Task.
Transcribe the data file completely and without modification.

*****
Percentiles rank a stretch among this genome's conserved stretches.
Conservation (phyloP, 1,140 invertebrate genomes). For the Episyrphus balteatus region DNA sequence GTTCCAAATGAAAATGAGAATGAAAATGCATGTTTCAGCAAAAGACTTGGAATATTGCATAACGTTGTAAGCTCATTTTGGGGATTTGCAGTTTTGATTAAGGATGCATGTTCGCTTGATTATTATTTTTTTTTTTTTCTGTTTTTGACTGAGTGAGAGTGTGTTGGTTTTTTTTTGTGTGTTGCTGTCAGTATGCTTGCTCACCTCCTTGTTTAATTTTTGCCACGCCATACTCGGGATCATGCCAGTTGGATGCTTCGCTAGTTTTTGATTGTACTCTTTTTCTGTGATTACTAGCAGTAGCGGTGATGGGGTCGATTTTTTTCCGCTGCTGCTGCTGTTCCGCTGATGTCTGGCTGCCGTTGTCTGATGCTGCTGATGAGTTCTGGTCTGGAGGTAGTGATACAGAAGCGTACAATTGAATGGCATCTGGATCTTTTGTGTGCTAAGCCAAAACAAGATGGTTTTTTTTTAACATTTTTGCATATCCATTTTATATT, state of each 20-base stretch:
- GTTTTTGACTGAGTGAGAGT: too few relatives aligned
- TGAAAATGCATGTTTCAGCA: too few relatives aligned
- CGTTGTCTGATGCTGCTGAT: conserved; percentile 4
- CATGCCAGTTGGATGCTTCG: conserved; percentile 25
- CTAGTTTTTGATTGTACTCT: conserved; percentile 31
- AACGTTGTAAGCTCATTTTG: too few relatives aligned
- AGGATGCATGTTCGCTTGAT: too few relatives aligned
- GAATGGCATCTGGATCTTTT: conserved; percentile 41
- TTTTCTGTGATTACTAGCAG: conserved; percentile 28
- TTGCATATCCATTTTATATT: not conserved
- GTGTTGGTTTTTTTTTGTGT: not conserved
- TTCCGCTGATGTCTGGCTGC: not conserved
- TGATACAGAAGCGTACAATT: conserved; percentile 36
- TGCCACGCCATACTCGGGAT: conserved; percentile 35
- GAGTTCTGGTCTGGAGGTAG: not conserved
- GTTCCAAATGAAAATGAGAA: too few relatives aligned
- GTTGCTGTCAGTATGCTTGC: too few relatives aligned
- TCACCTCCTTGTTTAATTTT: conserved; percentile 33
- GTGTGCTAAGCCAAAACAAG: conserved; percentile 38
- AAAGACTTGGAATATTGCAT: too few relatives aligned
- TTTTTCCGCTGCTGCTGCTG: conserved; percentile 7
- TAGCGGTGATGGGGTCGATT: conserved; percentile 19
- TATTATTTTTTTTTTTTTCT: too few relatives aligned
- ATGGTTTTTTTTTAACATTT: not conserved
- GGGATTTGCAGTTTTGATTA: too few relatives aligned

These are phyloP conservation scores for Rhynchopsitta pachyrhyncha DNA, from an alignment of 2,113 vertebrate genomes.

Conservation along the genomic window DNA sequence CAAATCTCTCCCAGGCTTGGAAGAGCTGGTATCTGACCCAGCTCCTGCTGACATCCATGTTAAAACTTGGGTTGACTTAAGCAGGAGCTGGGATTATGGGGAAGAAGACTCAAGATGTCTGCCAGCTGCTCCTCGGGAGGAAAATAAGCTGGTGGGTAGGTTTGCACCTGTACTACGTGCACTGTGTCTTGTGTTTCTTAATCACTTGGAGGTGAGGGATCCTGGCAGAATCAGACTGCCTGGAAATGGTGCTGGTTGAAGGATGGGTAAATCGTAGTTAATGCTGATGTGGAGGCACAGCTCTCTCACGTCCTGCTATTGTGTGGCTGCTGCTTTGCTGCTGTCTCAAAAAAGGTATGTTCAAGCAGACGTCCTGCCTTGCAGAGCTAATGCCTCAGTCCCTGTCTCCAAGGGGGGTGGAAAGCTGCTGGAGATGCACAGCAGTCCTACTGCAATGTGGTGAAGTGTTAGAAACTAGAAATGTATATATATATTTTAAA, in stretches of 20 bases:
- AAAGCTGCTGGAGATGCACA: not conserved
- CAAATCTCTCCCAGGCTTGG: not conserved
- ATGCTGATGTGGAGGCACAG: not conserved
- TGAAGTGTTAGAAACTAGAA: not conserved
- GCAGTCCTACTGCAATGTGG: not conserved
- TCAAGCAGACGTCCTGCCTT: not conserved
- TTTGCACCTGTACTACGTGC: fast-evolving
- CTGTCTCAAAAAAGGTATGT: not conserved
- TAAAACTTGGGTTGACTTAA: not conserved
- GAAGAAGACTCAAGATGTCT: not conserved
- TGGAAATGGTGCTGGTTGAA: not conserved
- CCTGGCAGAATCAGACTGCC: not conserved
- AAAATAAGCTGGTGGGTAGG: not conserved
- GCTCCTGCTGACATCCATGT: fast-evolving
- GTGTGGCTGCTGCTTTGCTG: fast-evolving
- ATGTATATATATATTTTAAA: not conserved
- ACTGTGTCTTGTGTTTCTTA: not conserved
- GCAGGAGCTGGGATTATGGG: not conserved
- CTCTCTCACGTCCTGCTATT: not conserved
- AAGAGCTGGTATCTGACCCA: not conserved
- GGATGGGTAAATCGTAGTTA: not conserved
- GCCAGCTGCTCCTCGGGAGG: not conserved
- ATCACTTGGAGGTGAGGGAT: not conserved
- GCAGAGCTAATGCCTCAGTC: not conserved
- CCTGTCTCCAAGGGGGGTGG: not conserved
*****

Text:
Percentiles rank a stretch among this genome's conserved stretches.
Conservation (phyloP, 1,140 invertebrate genomes). For the Episyrphus balteatus region DNA sequence GTTCCAAATGAAAATGAGAATGAAAATGCATGTTTCAGCAAAAGACTTGGAATATTGCATAACGTTGTAAGCTCATTTTGGGGATTTGCAGTTTTGATTAAGGATGCATGTTCGCTTGATTATTATTTTTTTTTTTTTCTGTTTTTGACTGAGTGAGAGTGTGTTGGTTTTTTTTTGTGTGTTGCTGTCAGTATGCTTGCTCACCTCCTTGTTTAATTTTTGCCACGCCATACTCGGGATCATGCCAGTTGGATGCTTCGCTAGTTTTTGATTGTACTCTTTTTCTGTGATTACTAGCAGTAGCGGTGATGGGGTCGATTTTTTTCCGCTGCTGCTGCTGTTCCGCTGATGTCTGGCTGCCGTTGTCTGATGCTGCTGATGAGTTCTGGTCTGGAGGTAGTGATACAGAAGCGTACAATTGAATGGCATCTGGATCTTTTGTGTGCTAAGCCAAAACAAGATGGTTTTTTTTTAACATTTTTGCATATCCATTTTATATT, state of each 20-base stretch:
- GTTTTTGACTGAGTGAGAGT: too few relatives aligned
- TGAAAATGCATGTTTCAGCA: too few relatives aligned
- CGTTGTCTGATGCTGCTGAT: conserved; percentile 4
- CATGCCAGTTGGATGCTTCG: conserved; percentile 25
- CTAGTTTTTGATTGTACTCT: conserved; percentile 31
- AACGTTGTAAGCTCATTTTG: too few relatives aligned
- AGGATGCATGTTCGCTTGAT: too few relatives aligned
- GAATGGCATCTGGATCTTTT: conserved; percentile 41
- TTTTCTGTGATTACTAGCAG: conserved; percentile 28
- TTGCATATCCATTTTATATT: not conserved
- GTGTTGGTTTTTTTTTGTGT: not conserved
- TTCCGCTGATGTCTGGCTGC: not conserved
- TGATACAGAAGCGTACAATT: conserved; percentile 36
- TGCCACGCCATACTCGGGAT: conserved; percentile 35
- GAGTTCTGGTCTGGAGGTAG: not conserved
- GTTCCAAATGAAAATGAGAA: too few relatives aligned
- GTTGCTGTCAGTATGCTTGC: too few relatives aligned
- TCACCTCCTTGTTTAATTTT: conserved; percentile 33
- GTGTGCTAAGCCAAAACAAG: conserved; percentile 38
- AAAGACTTGGAATATTGCAT: too few relatives aligned
- TTTTTCCGCTGCTGCTGCTG: conserved; percentile 7
- TAGCGGTGATGGGGTCGATT: conserved; percentile 19
- TATTATTTTTTTTTTTTTCT: too few relatives aligned
- ATGGTTTTTTTTTAACATTT: not conserved
- GGGATTTGCAGTTTTGATTA: too few relatives aligned

These are phyloP conservation scores for Rhynchopsitta pachyrhyncha DNA, from an alignment of 2,113 vertebrate genomes.

Conservation along the genomic window DNA sequence CAAATCTCTCCCAGGCTTGGAAGAGCTGGTATCTGACCCAGCTCCTGCTGACATCCATGTTAAAACTTGGGTTGACTTAAGCAGGAGCTGGGATTATGGGGAAGAAGACTCAAGATGTCTGCCAGCTGCTCCTCGGGAGGAAAATAAGCTGGTGGGTAGGTTTGCACCTGTACTACGTGCACTGTGTCTTGTGTTTCTTAATCACTTGGAGGTGAGGGATCCTGGCAGAATCAGACTGCCTGGAAATGGTGCTGGTTGAAGGATGGGTAAATCGTAGTTAATGCTGATGTGGAGGCACAGCTCTCTCACGTCCTGCTATTGTGTGGCTGCTGCTTTGCTGCTGTCTCAAAAAAGGTATGTTCAAGCAGACGTCCTGCCTTGCAGAGCTAATGCCTCAGTCCCTGTCTCCAAGGGGGGTGGAAAGCTGCTGGAGATGCACAGCAGTCCTACTGCAATGTGGTGAAGTGTTAGAAACTAGAAATGTATATATATATTTTAAA, in stretches of 20 bases:
- AAAGCTGCTGGAGATGCACA: not conserved
- CAAATCTCTCCCAGGCTTGG: not conserved
- ATGCTGATGTGGAGGCACAG: not conserved
- TGAAGTGTTAGAAACTAGAA: not conserved
- GCAGTCCTACTGCAATGTGG: not conserved
- TCAAGCAGACGTCCTGCCTT: not conserved
- TTTGCACCTGTACTACGTGC: fast-evolving
- CTGTCTCAAAAAAGGTATGT: not conserved
- TAAAACTTGGGTTGACTTAA: not conserved
- GAAGAAGACTCAAGATGTCT: not conserved
- TGGAAATGGTGCTGGTTGAA: not conserved
- CCTGGCAGAATCAGACTGCC: not conserved
- AAAATAAGCTGGTGGGTAGG: not conserved
- GCTCCTGCTGACATCCATGT: fast-evolving
- GTGTGGCTGCTGCTTTGCTG: fast-evolving
- ATGTATATATATATTTTAAA: not conserved
- ACTGTGTCTTGTGTTTCTTA: not conserved
- GCAGGAGCTGGGATTATGGG: not conserved
- CTCTCTCACGTCCTGCTATT: not conserved
- AAGAGCTGGTATCTGACCCA: not conserved
- GGATGGGTAAATCGTAGTTA: not conserved
- GCCAGCTGCTCCTCGGGAGG: not conserved
- ATCACTTGGAGGTGAGGGAT: not conserved
- GCAGAGCTAATGCCTCAGTC: not conserved
- CCTGTCTCCAAGGGGGGTGG: not conserved